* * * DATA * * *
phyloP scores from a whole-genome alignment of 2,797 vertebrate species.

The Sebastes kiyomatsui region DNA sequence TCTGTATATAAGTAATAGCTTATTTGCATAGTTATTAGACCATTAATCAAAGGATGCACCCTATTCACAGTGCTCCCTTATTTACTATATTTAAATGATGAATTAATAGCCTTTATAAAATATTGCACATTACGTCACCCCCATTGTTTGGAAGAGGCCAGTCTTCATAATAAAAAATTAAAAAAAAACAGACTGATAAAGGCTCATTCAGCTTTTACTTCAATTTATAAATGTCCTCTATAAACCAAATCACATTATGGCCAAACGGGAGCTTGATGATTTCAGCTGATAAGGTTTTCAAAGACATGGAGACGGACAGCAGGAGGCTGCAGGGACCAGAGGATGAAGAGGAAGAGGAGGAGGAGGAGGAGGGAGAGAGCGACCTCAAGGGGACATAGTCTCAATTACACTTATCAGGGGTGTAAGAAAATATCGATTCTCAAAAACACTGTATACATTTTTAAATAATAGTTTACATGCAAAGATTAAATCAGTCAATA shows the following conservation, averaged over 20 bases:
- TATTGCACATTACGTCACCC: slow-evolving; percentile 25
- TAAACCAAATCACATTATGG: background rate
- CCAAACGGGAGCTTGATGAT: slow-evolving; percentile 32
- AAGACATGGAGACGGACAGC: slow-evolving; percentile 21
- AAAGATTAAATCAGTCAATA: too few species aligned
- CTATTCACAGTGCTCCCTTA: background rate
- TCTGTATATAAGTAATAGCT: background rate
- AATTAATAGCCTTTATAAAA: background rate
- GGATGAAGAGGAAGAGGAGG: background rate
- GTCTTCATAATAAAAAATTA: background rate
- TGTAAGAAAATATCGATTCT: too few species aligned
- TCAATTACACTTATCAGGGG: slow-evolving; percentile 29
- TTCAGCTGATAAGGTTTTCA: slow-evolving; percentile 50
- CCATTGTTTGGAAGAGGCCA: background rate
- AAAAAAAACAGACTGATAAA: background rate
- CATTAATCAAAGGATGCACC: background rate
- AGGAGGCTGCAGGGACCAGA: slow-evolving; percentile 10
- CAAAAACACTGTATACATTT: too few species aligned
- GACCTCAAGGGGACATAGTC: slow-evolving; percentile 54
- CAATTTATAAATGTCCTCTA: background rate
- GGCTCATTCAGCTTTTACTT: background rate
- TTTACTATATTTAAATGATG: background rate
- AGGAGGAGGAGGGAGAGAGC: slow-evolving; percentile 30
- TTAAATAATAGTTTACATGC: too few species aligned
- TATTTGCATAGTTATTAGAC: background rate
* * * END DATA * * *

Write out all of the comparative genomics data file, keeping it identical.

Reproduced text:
phyloP scores from a whole-genome alignment of 2,797 vertebrate species.

The Sebastes kiyomatsui region DNA sequence TCTGTATATAAGTAATAGCTTATTTGCATAGTTATTAGACCATTAATCAAAGGATGCACCCTATTCACAGTGCTCCCTTATTTACTATATTTAAATGATGAATTAATAGCCTTTATAAAATATTGCACATTACGTCACCCCCATTGTTTGGAAGAGGCCAGTCTTCATAATAAAAAATTAAAAAAAAACAGACTGATAAAGGCTCATTCAGCTTTTACTTCAATTTATAAATGTCCTCTATAAACCAAATCACATTATGGCCAAACGGGAGCTTGATGATTTCAGCTGATAAGGTTTTCAAAGACATGGAGACGGACAGCAGGAGGCTGCAGGGACCAGAGGATGAAGAGGAAGAGGAGGAGGAGGAGGAGGGAGAGAGCGACCTCAAGGGGACATAGTCTCAATTACACTTATCAGGGGTGTAAGAAAATATCGATTCTCAAAAACACTGTATACATTTTTAAATAATAGTTTACATGCAAAGATTAAATCAGTCAATA shows the following conservation, averaged over 20 bases:
- TATTGCACATTACGTCACCC: slow-evolving; percentile 25
- TAAACCAAATCACATTATGG: background rate
- CCAAACGGGAGCTTGATGAT: slow-evolving; percentile 32
- AAGACATGGAGACGGACAGC: slow-evolving; percentile 21
- AAAGATTAAATCAGTCAATA: too few species aligned
- CTATTCACAGTGCTCCCTTA: background rate
- TCTGTATATAAGTAATAGCT: background rate
- AATTAATAGCCTTTATAAAA: background rate
- GGATGAAGAGGAAGAGGAGG: background rate
- GTCTTCATAATAAAAAATTA: background rate
- TGTAAGAAAATATCGATTCT: too few species aligned
- TCAATTACACTTATCAGGGG: slow-evolving; percentile 29
- TTCAGCTGATAAGGTTTTCA: slow-evolving; percentile 50
- CCATTGTTTGGAAGAGGCCA: background rate
- AAAAAAAACAGACTGATAAA: background rate
- CATTAATCAAAGGATGCACC: background rate
- AGGAGGCTGCAGGGACCAGA: slow-evolving; percentile 10
- CAAAAACACTGTATACATTT: too few species aligned
- GACCTCAAGGGGACATAGTC: slow-evolving; percentile 54
- CAATTTATAAATGTCCTCTA: background rate
- GGCTCATTCAGCTTTTACTT: background rate
- TTTACTATATTTAAATGATG: background rate
- AGGAGGAGGAGGGAGAGAGC: slow-evolving; percentile 30
- TTAAATAATAGTTTACATGC: too few species aligned
- TATTTGCATAGTTATTAGAC: background rate